Perhaps it’s all of the colors and lights that go up this time of year or that my retinas are still recovering from the visual overload of the midnight-to-dawn shopping marathon with my high school besties on Black Friday, but I’m finding myself wanting to monochrome every image I edit, especially when it is a part of a set like in the Christmas cards below.
Why It Works
Compliment, don’t compete – Even though the colors of the outfits below were beautifully coordinated with each other, turning the images black and white supports the design of the cards and helps punctuate the text. The red-and-white stamp and the green bow would have gotten lost among the bright hues of the original photos. Generally, if a photo’s “frame” (in this case, the card design) doesn’t compliment the colors in the image, try converting the photo to black and white. The same goes for the reverse: if choosing colors for design is more of a pain than a pleasure, you can never go wrong with a simple white mat and a black or neutral frame for displaying a colorful photo on your wall.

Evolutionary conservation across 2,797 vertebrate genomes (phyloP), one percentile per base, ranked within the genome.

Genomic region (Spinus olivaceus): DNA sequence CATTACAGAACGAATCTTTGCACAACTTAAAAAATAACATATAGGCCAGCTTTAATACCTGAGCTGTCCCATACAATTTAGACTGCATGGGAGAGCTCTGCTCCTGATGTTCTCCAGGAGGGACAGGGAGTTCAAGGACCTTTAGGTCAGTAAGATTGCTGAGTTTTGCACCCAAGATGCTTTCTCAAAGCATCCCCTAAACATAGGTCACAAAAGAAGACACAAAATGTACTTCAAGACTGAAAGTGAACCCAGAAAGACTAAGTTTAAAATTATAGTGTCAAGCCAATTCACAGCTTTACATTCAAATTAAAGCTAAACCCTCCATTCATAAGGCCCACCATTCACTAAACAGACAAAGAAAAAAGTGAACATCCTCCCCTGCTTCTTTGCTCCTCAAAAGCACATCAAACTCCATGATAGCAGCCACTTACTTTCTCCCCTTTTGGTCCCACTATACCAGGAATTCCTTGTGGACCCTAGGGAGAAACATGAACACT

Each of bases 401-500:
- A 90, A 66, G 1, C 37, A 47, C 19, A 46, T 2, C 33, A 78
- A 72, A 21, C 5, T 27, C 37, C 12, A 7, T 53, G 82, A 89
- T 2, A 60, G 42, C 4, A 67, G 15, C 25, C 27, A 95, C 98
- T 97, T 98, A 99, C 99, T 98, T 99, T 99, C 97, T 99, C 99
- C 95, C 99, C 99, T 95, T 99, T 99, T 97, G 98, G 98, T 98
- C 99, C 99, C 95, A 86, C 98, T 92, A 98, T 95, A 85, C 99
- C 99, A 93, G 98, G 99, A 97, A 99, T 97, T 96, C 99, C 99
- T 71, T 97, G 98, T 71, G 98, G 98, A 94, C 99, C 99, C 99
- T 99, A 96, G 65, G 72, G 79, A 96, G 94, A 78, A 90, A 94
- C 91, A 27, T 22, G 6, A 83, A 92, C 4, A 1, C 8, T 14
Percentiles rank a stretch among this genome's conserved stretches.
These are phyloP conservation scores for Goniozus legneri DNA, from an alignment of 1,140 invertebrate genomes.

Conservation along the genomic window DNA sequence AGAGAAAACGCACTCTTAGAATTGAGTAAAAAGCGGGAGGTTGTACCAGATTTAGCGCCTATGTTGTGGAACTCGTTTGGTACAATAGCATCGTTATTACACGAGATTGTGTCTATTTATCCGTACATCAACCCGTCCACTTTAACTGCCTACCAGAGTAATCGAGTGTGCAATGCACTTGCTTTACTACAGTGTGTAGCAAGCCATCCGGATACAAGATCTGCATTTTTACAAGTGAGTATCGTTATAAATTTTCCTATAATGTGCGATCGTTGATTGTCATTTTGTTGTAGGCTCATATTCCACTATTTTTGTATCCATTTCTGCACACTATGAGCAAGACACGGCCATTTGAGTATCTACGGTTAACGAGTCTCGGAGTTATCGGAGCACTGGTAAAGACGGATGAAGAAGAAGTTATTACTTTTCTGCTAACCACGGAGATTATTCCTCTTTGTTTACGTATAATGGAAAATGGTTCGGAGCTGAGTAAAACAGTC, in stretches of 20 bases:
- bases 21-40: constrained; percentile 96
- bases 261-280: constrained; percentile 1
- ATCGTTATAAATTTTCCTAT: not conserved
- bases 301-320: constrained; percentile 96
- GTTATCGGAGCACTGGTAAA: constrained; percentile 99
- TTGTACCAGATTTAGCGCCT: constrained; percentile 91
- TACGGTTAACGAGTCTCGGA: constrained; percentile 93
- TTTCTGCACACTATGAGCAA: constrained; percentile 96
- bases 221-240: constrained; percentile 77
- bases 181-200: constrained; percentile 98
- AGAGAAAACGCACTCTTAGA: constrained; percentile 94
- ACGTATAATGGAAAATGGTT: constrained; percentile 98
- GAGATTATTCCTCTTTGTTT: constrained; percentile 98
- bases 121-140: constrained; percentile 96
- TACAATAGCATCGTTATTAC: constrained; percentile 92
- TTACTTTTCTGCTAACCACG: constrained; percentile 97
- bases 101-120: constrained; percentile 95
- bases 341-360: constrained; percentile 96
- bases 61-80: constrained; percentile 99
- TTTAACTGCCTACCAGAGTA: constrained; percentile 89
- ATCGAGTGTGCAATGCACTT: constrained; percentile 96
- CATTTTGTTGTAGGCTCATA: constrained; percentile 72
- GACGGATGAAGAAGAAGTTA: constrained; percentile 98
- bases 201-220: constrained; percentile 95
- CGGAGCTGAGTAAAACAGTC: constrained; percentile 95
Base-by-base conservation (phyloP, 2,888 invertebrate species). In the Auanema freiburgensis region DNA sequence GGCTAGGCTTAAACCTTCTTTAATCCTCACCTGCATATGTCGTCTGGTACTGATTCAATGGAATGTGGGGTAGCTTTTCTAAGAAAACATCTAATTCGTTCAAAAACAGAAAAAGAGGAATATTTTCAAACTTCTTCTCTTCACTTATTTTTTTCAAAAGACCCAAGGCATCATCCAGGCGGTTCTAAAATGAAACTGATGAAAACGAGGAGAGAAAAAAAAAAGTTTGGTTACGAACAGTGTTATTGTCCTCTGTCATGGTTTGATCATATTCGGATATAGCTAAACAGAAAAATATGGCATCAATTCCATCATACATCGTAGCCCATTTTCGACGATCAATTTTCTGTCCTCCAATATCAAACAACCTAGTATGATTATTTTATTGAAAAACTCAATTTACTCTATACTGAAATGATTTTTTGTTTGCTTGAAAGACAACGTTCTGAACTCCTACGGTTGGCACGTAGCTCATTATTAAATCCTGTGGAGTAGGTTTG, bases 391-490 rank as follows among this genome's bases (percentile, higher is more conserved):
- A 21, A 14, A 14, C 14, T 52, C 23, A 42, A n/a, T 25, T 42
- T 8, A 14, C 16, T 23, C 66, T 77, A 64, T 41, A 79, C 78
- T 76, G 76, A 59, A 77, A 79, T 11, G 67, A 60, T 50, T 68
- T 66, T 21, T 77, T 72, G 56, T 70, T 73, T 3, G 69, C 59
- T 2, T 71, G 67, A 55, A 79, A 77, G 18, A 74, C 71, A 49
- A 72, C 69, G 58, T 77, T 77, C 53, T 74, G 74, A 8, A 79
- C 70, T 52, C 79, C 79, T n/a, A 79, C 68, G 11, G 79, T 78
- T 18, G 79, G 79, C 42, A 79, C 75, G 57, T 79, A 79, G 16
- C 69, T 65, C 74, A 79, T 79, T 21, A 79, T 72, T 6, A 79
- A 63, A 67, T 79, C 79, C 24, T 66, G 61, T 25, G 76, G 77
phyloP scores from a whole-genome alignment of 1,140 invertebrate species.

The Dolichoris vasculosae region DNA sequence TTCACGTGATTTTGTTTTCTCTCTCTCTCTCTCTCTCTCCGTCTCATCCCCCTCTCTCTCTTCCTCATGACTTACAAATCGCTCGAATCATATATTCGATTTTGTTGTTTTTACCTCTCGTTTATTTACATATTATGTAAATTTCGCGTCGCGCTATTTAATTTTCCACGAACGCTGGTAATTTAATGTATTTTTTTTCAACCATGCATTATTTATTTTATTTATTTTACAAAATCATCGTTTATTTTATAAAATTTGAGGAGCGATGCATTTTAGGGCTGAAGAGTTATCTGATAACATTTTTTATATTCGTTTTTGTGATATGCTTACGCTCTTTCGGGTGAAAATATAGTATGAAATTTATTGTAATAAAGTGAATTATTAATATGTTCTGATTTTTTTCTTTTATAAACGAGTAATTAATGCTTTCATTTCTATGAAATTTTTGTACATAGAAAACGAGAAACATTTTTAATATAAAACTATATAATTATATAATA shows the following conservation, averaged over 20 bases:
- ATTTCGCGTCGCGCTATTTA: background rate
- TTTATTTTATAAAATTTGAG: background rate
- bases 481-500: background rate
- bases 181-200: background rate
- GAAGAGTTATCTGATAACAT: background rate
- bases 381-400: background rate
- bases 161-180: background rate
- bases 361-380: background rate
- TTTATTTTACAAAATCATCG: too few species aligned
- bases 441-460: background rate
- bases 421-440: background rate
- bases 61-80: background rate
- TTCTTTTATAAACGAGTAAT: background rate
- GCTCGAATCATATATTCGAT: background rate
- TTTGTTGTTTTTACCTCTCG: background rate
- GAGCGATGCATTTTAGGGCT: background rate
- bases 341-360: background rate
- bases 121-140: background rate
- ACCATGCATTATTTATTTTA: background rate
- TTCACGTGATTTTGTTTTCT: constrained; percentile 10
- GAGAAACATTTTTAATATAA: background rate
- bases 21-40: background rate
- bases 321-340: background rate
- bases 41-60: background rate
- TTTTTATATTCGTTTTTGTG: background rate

Lighten up – Holiday cards can be dense: greetings, photos, updates, design, and so much cheer. One way to let them breathe is by taking off the stuffy holiday sweaters, especially the ones with the reindeer and the candy canes and the snowflakes and the mistletoe. It’s Christmas, we get it. Now we want to look at your face, but your sweater won’t let us. Returning to the point above, your clothes should compliment you, not compete with you for attention. And they don’t necessarily have to be winter clothes. Even Kyle and Shay Payne’s family portraits taken in the middle of the hottest summer Oklahoma has ever seen work just fine in a Christmas card. And it doesn’t hurt that their kids are just.so.adorable.